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Indians are at high risk of diabetes

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American Indians and Alaskan Inuits are twice as likely as whites to suffer from diabetes, the government reports.

The Centers for Disease Control and Prevention said the findings show the need for more prevention programs, particularly emphasizing exercise and weight loss, aimed at American Indians.While obesity, inactivity and unhealthy diets can lead to diabetes in all ethnic groups, American Indians may have genetic differences that put them at greater risk, said CDC epidemiologist Nilka Rios Burrows.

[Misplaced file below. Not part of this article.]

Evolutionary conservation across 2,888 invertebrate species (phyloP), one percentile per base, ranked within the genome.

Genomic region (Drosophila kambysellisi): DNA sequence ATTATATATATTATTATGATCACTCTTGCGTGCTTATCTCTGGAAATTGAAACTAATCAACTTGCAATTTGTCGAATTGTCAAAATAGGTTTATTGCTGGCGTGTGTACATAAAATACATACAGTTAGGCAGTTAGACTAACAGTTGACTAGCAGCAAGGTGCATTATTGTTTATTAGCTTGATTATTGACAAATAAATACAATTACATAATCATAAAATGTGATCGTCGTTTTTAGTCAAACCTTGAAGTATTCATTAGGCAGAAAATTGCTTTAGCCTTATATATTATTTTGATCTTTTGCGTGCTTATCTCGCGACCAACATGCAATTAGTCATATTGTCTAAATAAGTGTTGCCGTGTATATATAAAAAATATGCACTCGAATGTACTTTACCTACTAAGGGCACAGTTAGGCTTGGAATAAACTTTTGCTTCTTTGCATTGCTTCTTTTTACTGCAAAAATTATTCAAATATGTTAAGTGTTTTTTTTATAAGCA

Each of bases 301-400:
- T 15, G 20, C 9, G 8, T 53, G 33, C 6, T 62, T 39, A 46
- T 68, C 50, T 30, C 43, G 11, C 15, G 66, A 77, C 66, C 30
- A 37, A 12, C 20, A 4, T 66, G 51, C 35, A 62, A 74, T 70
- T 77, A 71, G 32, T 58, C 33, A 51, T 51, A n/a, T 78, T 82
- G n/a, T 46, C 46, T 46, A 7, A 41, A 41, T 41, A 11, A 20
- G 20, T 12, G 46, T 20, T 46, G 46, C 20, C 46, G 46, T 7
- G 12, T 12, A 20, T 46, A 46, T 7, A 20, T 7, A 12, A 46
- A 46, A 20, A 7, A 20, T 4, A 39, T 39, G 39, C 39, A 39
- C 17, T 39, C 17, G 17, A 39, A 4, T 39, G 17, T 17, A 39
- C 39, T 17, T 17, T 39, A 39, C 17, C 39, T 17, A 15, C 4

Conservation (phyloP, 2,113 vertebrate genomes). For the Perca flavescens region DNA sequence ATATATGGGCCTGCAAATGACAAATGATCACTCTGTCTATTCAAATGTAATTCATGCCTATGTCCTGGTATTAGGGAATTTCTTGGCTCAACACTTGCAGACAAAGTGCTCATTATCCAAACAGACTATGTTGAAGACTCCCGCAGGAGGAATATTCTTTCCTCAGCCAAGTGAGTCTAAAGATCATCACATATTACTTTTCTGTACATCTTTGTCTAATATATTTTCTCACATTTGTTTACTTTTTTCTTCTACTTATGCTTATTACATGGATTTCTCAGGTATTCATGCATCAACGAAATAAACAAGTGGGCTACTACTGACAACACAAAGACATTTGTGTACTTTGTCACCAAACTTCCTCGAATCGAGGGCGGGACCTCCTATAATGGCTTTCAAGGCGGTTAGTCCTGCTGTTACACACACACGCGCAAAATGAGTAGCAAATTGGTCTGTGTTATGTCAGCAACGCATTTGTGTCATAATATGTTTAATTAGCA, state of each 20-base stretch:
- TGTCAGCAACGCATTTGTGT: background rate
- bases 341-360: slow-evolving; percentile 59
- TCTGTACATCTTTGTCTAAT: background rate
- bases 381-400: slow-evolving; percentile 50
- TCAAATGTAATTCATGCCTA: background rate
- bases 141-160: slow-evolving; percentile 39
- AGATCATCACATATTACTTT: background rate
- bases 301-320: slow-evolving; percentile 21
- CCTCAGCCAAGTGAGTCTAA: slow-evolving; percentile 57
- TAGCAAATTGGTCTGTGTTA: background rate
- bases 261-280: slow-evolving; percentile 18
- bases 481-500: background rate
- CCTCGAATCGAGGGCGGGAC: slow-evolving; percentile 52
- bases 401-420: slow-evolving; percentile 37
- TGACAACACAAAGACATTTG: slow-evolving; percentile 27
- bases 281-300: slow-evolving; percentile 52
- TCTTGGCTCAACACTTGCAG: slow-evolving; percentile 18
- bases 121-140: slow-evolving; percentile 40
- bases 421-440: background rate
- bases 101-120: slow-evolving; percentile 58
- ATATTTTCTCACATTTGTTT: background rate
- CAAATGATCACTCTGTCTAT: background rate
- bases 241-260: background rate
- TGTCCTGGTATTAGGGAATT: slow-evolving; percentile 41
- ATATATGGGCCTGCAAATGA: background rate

The CDC estimated 9 percent of American Indians and Inuits age 20 and older had diabetes, compared with 4.2 percent of non-Hispanic whites. The CDC, in the report, based its estimate on records of 63,400 American Indians and native Alaskans treated for diabetes by the government's Indian Health Service in 1996.

The figure for American Indians is probably an underestimate, Burrows said. That's because only 60 percent of American Indians are eligible for IHS services, and because some IHS sites are run by tribal governments that may choose not to report diabetes figures.

Among American Indians 65 and older, 22 percent were diabetic, compared with 4 percent for those age 20 to 44. And the disease was more prevalent among American Indian women (10 percent) than men (7 percent).